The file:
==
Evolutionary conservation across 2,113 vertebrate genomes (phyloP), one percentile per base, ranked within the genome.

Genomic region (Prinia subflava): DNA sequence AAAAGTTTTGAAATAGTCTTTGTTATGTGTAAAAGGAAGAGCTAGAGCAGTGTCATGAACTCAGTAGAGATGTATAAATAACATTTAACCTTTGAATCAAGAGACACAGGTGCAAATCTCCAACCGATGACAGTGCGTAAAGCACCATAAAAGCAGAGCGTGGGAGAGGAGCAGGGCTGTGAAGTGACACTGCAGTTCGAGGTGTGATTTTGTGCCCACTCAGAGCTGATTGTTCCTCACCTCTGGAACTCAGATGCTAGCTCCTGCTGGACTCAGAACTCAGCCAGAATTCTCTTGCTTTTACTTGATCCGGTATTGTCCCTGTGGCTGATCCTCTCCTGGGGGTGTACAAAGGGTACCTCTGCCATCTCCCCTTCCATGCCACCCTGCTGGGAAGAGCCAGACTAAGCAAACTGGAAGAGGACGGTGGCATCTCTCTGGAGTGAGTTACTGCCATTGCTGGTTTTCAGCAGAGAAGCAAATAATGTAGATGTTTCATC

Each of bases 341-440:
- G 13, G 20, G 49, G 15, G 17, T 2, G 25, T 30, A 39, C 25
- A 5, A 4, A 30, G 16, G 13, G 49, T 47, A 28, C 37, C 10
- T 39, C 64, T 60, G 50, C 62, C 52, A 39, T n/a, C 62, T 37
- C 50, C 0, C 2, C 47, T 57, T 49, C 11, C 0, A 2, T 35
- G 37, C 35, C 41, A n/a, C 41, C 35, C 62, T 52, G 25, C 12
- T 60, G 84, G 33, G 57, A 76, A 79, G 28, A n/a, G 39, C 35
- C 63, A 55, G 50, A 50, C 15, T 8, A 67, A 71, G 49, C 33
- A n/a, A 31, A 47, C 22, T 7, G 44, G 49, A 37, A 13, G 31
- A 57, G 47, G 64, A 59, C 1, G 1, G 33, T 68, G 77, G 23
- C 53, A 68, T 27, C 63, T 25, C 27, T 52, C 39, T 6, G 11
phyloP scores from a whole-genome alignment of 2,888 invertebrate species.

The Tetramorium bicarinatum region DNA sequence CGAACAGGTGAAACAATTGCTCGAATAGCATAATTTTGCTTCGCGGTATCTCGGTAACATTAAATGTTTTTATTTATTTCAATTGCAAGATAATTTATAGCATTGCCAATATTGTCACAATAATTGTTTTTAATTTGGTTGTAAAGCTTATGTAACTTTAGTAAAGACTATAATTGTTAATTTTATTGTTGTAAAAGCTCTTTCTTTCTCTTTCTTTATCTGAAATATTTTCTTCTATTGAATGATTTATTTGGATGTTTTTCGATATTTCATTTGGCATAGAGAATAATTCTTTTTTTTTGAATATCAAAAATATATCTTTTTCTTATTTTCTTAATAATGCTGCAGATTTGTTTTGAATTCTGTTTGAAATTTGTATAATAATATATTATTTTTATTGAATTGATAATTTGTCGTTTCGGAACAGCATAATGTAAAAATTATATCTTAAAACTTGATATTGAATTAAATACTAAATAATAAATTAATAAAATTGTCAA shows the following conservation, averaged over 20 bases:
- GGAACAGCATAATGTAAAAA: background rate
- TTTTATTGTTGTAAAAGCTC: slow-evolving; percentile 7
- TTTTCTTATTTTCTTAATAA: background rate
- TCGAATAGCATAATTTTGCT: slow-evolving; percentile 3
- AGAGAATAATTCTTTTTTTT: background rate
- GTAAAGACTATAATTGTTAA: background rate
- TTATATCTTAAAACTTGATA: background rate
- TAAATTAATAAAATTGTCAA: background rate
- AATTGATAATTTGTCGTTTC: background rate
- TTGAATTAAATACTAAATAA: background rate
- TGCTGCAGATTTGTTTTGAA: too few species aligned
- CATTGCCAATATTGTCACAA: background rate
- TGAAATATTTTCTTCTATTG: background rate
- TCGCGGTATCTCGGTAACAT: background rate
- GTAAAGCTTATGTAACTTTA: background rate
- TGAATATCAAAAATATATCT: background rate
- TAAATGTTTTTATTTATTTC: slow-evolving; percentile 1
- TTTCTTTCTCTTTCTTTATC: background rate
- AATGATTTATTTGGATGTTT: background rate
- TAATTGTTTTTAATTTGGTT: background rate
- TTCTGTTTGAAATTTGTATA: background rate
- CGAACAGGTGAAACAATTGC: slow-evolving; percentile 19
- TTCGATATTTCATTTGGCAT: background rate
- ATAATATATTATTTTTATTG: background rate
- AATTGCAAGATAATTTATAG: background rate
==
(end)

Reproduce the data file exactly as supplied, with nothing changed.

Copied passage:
Evolutionary conservation across 2,113 vertebrate genomes (phyloP), one percentile per base, ranked within the genome.

Genomic region (Prinia subflava): DNA sequence AAAAGTTTTGAAATAGTCTTTGTTATGTGTAAAAGGAAGAGCTAGAGCAGTGTCATGAACTCAGTAGAGATGTATAAATAACATTTAACCTTTGAATCAAGAGACACAGGTGCAAATCTCCAACCGATGACAGTGCGTAAAGCACCATAAAAGCAGAGCGTGGGAGAGGAGCAGGGCTGTGAAGTGACACTGCAGTTCGAGGTGTGATTTTGTGCCCACTCAGAGCTGATTGTTCCTCACCTCTGGAACTCAGATGCTAGCTCCTGCTGGACTCAGAACTCAGCCAGAATTCTCTTGCTTTTACTTGATCCGGTATTGTCCCTGTGGCTGATCCTCTCCTGGGGGTGTACAAAGGGTACCTCTGCCATCTCCCCTTCCATGCCACCCTGCTGGGAAGAGCCAGACTAAGCAAACTGGAAGAGGACGGTGGCATCTCTCTGGAGTGAGTTACTGCCATTGCTGGTTTTCAGCAGAGAAGCAAATAATGTAGATGTTTCATC

Each of bases 341-440:
- G 13, G 20, G 49, G 15, G 17, T 2, G 25, T 30, A 39, C 25
- A 5, A 4, A 30, G 16, G 13, G 49, T 47, A 28, C 37, C 10
- T 39, C 64, T 60, G 50, C 62, C 52, A 39, T n/a, C 62, T 37
- C 50, C 0, C 2, C 47, T 57, T 49, C 11, C 0, A 2, T 35
- G 37, C 35, C 41, A n/a, C 41, C 35, C 62, T 52, G 25, C 12
- T 60, G 84, G 33, G 57, A 76, A 79, G 28, A n/a, G 39, C 35
- C 63, A 55, G 50, A 50, C 15, T 8, A 67, A 71, G 49, C 33
- A n/a, A 31, A 47, C 22, T 7, G 44, G 49, A 37, A 13, G 31
- A 57, G 47, G 64, A 59, C 1, G 1, G 33, T 68, G 77, G 23
- C 53, A 68, T 27, C 63, T 25, C 27, T 52, C 39, T 6, G 11
phyloP scores from a whole-genome alignment of 2,888 invertebrate species.

The Tetramorium bicarinatum region DNA sequence CGAACAGGTGAAACAATTGCTCGAATAGCATAATTTTGCTTCGCGGTATCTCGGTAACATTAAATGTTTTTATTTATTTCAATTGCAAGATAATTTATAGCATTGCCAATATTGTCACAATAATTGTTTTTAATTTGGTTGTAAAGCTTATGTAACTTTAGTAAAGACTATAATTGTTAATTTTATTGTTGTAAAAGCTCTTTCTTTCTCTTTCTTTATCTGAAATATTTTCTTCTATTGAATGATTTATTTGGATGTTTTTCGATATTTCATTTGGCATAGAGAATAATTCTTTTTTTTTGAATATCAAAAATATATCTTTTTCTTATTTTCTTAATAATGCTGCAGATTTGTTTTGAATTCTGTTTGAAATTTGTATAATAATATATTATTTTTATTGAATTGATAATTTGTCGTTTCGGAACAGCATAATGTAAAAATTATATCTTAAAACTTGATATTGAATTAAATACTAAATAATAAATTAATAAAATTGTCAA shows the following conservation, averaged over 20 bases:
- GGAACAGCATAATGTAAAAA: background rate
- TTTTATTGTTGTAAAAGCTC: slow-evolving; percentile 7
- TTTTCTTATTTTCTTAATAA: background rate
- TCGAATAGCATAATTTTGCT: slow-evolving; percentile 3
- AGAGAATAATTCTTTTTTTT: background rate
- GTAAAGACTATAATTGTTAA: background rate
- TTATATCTTAAAACTTGATA: background rate
- TAAATTAATAAAATTGTCAA: background rate
- AATTGATAATTTGTCGTTTC: background rate
- TTGAATTAAATACTAAATAA: background rate
- TGCTGCAGATTTGTTTTGAA: too few species aligned
- CATTGCCAATATTGTCACAA: background rate
- TGAAATATTTTCTTCTATTG: background rate
- TCGCGGTATCTCGGTAACAT: background rate
- GTAAAGCTTATGTAACTTTA: background rate
- TGAATATCAAAAATATATCT: background rate
- TAAATGTTTTTATTTATTTC: slow-evolving; percentile 1
- TTTCTTTCTCTTTCTTTATC: background rate
- AATGATTTATTTGGATGTTT: background rate
- TAATTGTTTTTAATTTGGTT: background rate
- TTCTGTTTGAAATTTGTATA: background rate
- CGAACAGGTGAAACAATTGC: slow-evolving; percentile 19
- TTCGATATTTCATTTGGCAT: background rate
- ATAATATATTATTTTTATTG: background rate
- AATTGCAAGATAATTTATAG: background rate